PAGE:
Because we, as Christians, have never been where Paul was, under the law, we tend to lose the full appreciation of the liberty that came with the Gospel. Most of us have never felt the bondage and the burden of condemnation. One of the reasons there is more exclamation of joy for those converted later in life is because they have felt this bondage and burden. They have felt the heaviness, and so they more deeply feel the release and the liberty that comes with the Gospel of forgiveness. The majority of Christians do not feel as deeply as Paul about the liberty they have in Christ, for the same reason that the majority of Americans do not feel as deeply as political liberty as did Patrick Henry, who exclaimed, “Give me liberty or give me death.”
Only those who have been oppressed and denied their liberties, and only those who have felt the burden of condemnation can burst forth into praise and commitment like Paul and Patrick. Does this mean that those of us who have benefitted by always having the liberty of our Lord and our land cannot join in the exclamation of those who have gone from bondage to liberty? Not at all! We may not be able to fully enter into the intense degree of emotion felt by those who have been through the radical transformation, but by empathy we can approach it.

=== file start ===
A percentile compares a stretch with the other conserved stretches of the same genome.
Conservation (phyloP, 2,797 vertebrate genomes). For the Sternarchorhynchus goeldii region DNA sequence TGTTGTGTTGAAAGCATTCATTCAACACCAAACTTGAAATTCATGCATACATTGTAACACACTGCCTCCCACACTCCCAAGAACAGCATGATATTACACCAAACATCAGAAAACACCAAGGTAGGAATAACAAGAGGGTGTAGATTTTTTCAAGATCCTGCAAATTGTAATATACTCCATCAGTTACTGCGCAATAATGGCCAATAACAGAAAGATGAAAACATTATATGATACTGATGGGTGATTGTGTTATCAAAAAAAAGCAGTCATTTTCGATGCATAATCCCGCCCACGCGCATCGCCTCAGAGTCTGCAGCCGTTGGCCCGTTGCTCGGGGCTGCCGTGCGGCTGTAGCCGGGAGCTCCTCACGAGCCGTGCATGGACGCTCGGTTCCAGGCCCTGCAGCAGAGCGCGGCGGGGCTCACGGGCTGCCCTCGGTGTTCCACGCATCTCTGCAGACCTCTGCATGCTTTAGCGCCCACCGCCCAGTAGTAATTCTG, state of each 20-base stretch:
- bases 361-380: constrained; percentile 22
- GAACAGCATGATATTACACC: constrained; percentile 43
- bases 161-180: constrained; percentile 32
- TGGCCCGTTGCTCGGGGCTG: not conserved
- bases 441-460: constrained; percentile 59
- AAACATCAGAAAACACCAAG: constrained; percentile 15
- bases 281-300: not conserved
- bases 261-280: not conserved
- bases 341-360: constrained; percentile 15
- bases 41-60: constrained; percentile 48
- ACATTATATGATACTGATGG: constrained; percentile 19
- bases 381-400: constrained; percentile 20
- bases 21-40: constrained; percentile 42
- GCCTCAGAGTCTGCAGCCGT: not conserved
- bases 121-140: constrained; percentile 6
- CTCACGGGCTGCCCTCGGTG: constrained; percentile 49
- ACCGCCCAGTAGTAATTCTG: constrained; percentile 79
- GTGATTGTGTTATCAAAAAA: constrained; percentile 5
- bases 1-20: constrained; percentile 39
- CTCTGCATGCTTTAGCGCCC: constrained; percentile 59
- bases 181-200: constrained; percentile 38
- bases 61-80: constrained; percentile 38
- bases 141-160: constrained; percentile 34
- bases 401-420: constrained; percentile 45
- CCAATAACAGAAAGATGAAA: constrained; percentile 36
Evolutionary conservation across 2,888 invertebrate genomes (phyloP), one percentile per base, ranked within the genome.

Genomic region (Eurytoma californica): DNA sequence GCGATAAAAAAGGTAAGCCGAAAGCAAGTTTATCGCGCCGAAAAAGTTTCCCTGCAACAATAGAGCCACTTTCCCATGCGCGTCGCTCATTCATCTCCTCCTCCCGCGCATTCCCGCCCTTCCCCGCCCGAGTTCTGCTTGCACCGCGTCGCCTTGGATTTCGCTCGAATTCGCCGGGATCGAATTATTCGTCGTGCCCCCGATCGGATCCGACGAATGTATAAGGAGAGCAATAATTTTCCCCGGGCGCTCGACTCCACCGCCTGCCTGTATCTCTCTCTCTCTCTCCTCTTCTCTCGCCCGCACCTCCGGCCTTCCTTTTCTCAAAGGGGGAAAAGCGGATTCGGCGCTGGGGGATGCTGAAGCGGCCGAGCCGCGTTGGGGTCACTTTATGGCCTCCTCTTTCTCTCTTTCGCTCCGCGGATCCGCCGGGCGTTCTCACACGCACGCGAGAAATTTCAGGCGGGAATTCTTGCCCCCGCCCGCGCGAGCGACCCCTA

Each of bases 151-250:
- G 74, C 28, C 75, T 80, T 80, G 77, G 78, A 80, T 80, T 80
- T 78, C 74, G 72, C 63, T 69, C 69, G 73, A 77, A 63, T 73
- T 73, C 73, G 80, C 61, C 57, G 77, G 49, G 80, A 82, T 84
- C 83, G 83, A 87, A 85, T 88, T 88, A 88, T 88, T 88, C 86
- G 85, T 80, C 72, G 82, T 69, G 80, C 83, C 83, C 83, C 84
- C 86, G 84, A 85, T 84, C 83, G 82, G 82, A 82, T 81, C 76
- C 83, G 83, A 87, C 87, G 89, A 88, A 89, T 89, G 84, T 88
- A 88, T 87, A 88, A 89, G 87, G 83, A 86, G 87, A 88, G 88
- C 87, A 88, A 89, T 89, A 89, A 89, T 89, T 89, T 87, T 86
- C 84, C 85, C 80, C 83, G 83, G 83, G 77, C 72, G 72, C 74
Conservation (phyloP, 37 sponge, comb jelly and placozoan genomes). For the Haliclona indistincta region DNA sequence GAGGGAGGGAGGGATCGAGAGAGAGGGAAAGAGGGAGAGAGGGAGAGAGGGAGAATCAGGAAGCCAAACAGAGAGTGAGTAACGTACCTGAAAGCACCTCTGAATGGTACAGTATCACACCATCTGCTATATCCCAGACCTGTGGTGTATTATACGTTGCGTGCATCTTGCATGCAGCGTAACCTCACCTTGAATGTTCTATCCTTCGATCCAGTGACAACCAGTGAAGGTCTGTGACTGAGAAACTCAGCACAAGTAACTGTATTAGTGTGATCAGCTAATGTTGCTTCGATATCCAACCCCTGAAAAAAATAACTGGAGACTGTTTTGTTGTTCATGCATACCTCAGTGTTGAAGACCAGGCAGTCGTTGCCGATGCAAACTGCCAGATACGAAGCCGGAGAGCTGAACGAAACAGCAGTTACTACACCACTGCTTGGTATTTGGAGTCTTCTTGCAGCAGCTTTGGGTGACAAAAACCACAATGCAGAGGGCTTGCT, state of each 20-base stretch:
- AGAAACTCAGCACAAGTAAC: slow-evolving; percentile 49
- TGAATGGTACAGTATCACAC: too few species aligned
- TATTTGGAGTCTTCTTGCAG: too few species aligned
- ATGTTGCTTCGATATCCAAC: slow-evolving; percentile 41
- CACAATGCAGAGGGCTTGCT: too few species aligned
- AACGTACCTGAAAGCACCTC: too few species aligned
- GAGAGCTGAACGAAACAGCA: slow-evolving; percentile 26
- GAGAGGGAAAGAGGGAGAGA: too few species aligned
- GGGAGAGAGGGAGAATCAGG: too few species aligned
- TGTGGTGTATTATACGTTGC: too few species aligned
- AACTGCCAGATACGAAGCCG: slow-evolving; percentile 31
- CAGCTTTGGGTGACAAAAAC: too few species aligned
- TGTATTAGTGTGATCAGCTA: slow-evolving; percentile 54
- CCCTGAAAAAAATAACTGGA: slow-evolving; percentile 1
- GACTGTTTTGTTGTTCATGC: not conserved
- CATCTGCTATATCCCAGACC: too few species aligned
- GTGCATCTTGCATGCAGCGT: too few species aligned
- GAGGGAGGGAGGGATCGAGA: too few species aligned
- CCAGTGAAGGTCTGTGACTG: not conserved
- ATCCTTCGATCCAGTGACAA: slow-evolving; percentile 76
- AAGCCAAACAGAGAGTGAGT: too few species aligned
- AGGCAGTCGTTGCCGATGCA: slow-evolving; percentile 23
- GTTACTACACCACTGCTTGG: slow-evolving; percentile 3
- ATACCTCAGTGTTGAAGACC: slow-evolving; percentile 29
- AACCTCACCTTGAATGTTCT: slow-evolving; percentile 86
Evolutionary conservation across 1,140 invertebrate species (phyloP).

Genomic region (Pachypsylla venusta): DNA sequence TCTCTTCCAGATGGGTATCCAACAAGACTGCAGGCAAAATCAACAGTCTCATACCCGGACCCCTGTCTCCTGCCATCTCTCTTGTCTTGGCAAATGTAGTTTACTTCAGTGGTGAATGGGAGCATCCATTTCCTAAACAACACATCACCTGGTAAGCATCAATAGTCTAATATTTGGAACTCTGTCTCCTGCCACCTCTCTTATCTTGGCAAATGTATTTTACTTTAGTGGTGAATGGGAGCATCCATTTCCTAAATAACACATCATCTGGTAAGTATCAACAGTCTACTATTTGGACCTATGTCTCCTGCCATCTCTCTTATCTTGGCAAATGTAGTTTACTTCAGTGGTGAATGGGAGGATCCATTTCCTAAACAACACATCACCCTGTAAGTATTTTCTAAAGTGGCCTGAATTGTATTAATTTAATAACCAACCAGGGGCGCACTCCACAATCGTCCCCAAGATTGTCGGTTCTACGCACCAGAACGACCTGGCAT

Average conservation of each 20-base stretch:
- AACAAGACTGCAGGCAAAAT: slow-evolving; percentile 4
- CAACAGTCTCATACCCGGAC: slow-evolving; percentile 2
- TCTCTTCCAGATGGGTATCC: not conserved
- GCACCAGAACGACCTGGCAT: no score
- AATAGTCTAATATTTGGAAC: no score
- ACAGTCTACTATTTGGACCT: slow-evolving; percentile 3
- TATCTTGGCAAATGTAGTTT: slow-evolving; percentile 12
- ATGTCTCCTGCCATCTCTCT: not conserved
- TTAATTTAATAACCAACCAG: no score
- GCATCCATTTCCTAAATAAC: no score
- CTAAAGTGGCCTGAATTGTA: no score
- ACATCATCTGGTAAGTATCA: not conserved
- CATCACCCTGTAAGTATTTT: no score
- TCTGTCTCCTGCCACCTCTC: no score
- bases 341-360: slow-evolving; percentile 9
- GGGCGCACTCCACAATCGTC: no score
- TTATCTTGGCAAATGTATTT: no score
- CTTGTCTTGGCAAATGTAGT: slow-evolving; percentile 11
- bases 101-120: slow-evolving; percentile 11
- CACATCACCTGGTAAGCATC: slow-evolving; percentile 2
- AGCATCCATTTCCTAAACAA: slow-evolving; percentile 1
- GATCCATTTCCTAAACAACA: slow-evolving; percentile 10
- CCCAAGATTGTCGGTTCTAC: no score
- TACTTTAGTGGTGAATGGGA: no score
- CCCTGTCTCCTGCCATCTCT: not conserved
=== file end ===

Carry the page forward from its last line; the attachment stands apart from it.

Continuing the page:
Empathy is the ability to enter into the experience of another. You do it when you weep at sad scenes on the screen. You feel the hurt of those who suffer. You know in your heart what it must feel like. You do it when your face lights up and you smile when someone you see on the scene is exceedingly happy. By empathy you enter into their emotions and feel with them. You don’t have to be a slave and then set free to feel the joy of liberty. You don’t have to be a prisoner of war who is tortured and starved, and then delivered by your allies, to have the joy of liberty. You don’t have to live in fear that some Pharisee will find you picking up a stick on the Sabbath and have you stoned to feel the joy of grace that sets us free from the many laws that made life a burden under the Mosaic Law.
In other words, you don’t have to experience the negative to enjoy the positive. If that was the case, every generation would have to give up its progress and go back to experience all the negatives that were fought and overcome. We don’t have to go back and feel the load of the law to enter into the delight of deliverance from the law. All we have to do is understand history. That is what history is for. It is help us to enter into experiences of others so we can feel what they felt.
I can imagine how maddening it would be to not have the freedom to worship as you desire. To have someone else tell you where you could meet, and what you could or could not preach would be intolerable. I’ve never experienced that, but I can by empathy feel that burden and so be thankful for the religious liberty that I have in our land of freedom. I have never lived under the burden of trying to keep many laws to please religious leaders. I have never had to live in fear that my sin would be greater than my good deeds, and so have to stand before God condemned. But I can imagine that kind of burden and fear, and so I can enter into the joy of the exclamation of no condemnation.
No condemnation, O my soul,
Tis God that speaks the word!
Completely justified art thou,
In Christ, thy risen Lord.